Bridgeport Public Schools is facing a $15.1 million deficit that may result in hundreds of paraprofessionals, home school coordinators and school guidance counselors losing their jobs. There’s talk of massive cuts to transportation and other vital services.
Put simply, the district is in crisis.
And, yet, instead of focusing on finding resources or parent concerns, the Bridgeport Board of Education has been embroiled in controversy over whose eligible to replace David Hennessey.
On Monday night, the BOE was supposed to interview prospective replacements for the open seat left when Hennessey resigned late last month. That didn’t happen. Mere minutes after the meeting was called, it was adjourned, with little discussion.
The reason for the adjournment? Maria Pereira, Ben Walker, Sauda Baraka and Howard Gardner believe BOE Chair Dennis Bradley overstepped his authority by expediting the process — a process the city charter dictates they only have 30 days to complete or else the appointment is in the mayor’s hands.
At the center of the controversy is Hennessey’s recent political affiliation change. Hennessey originally won his seat as a Democrat, but according to the Connecticut Post, earlier this year he switched his affiliation to Republican. The reason this is an issue is because the city charter and the board bylaws both state that a new appointee must be a member of the same party as the person they replace.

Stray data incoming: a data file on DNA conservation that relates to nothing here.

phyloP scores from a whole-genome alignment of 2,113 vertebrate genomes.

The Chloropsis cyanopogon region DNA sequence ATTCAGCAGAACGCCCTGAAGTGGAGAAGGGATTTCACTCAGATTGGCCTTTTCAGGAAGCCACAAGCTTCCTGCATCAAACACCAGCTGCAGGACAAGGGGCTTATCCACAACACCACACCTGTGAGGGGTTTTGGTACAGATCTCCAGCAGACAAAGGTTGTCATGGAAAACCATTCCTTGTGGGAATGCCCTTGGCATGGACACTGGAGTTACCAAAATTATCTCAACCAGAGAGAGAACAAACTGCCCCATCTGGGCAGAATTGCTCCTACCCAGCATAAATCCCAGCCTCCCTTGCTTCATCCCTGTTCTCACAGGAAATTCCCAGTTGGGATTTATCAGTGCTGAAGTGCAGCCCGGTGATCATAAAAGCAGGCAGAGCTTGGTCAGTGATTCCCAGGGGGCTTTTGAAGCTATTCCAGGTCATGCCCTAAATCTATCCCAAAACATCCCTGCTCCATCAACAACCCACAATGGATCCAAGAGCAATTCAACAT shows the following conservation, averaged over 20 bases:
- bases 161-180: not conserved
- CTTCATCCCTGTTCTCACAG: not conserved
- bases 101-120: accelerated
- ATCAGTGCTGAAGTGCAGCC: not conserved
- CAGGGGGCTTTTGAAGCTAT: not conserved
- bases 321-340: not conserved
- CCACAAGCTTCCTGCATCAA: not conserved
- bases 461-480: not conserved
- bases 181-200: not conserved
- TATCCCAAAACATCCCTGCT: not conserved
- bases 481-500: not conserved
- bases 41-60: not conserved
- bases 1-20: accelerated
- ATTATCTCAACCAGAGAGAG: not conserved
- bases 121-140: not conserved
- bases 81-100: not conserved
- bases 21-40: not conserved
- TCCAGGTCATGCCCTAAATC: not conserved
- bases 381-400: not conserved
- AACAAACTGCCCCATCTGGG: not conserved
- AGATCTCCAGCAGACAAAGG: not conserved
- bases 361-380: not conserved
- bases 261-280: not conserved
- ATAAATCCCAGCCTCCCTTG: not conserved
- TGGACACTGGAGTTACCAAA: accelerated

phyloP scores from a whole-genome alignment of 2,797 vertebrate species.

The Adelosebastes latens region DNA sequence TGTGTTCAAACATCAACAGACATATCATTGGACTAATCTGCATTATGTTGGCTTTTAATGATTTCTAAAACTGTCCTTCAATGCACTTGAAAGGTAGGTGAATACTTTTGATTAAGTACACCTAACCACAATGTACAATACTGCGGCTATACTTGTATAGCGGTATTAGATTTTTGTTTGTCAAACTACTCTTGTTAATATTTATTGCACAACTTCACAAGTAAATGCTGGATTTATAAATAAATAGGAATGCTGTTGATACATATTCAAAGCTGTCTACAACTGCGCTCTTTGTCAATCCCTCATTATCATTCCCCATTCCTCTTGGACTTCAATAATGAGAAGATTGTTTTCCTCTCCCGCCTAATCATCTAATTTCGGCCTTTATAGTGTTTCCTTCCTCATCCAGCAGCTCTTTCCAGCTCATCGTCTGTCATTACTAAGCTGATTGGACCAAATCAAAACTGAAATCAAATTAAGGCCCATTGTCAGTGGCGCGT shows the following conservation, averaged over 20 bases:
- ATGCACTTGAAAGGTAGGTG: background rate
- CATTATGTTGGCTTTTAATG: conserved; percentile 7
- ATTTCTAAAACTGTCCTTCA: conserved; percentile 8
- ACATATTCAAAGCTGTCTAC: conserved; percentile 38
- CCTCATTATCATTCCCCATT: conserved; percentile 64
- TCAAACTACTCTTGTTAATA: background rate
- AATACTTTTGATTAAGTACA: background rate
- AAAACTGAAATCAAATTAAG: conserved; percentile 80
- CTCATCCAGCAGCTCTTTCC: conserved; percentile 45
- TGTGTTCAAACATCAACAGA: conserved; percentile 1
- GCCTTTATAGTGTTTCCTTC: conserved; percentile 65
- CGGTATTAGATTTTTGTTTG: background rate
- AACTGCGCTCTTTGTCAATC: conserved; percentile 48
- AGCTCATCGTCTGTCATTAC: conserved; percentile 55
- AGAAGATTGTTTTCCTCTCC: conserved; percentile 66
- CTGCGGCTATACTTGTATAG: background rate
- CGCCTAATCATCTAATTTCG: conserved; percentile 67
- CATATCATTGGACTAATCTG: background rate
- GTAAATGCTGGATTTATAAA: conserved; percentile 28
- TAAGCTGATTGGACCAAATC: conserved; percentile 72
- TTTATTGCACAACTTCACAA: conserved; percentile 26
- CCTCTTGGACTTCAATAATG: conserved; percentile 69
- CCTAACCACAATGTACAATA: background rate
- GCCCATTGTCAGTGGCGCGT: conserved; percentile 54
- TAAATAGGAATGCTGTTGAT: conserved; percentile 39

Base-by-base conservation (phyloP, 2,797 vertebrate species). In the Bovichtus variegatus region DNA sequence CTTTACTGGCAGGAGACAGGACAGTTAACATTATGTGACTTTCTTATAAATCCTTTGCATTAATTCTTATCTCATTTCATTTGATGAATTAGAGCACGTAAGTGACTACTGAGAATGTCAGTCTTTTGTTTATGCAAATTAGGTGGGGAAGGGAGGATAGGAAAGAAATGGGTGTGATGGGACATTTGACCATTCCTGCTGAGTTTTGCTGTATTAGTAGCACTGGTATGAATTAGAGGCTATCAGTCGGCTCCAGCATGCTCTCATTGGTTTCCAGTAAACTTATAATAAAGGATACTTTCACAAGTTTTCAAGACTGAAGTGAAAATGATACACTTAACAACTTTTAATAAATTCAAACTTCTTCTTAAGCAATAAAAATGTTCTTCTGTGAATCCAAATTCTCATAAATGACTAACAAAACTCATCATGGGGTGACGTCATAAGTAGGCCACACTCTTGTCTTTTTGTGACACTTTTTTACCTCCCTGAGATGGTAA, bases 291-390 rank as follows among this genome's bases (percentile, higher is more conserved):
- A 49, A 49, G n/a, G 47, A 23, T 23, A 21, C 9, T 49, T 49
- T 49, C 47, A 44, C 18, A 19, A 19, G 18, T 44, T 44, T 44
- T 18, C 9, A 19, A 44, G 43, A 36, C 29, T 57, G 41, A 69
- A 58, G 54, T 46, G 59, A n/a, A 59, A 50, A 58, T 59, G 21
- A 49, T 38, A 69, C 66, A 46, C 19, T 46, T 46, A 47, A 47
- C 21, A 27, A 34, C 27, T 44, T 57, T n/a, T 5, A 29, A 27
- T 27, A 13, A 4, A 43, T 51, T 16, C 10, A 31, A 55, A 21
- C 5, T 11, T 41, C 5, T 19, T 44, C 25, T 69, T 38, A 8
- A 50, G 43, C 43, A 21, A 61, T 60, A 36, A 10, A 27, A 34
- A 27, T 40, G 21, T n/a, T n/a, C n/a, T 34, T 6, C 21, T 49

Two weeks ago, City Attorney R. Christopher Meyer, who advised the board on the matter, told the Post that “the plain language of the Bridgeport City Charter is legally controlling.”
Ever the contrarians, Pereira and her buddies disagree.
Instead, Pereira insists that a Democrat must be appointed to replace Hennessey. Her opinion is based on the BOE’s last controversial resignation, where it was ruled by BOE Attorney Thomas Mooney that the vacant seat left by Democrat John Bagley must be filled by a member of the Working Families Party.
Of course, there’s a big difference between the two instances. Unlike Bagley, Hennessey was elected on a majority party slate, so the state’s minority representation statute, probably doesn’t apply. Not that any of this would stop Pereira from making a ruckus.
She’s already publicly threatened to file an injunction if she doesn’t get her way.
Unfortunately, this isn’t the only controversy delaying the process. There’s also questions of the validity of Hennessey’s resignation letter. On Monday, at a later meeting, Pereira argued that since the bylaws require that the BOE secretary receive written notification of resignations, the clock hasn’t started. If Pereira is right, this could mean the BOE might be left even longer without a ninth member.
In other words: Be prepared for more deadlocked 4-4 decisions, with nothing getting done. Not great timing when the BOE has to make decisions on what programs to cut.
The board is set to meet at 5 P.M. on June 20th to hammer down the process. Let’s hope it doesn’t end in more time wasting and unnecessary bickering.
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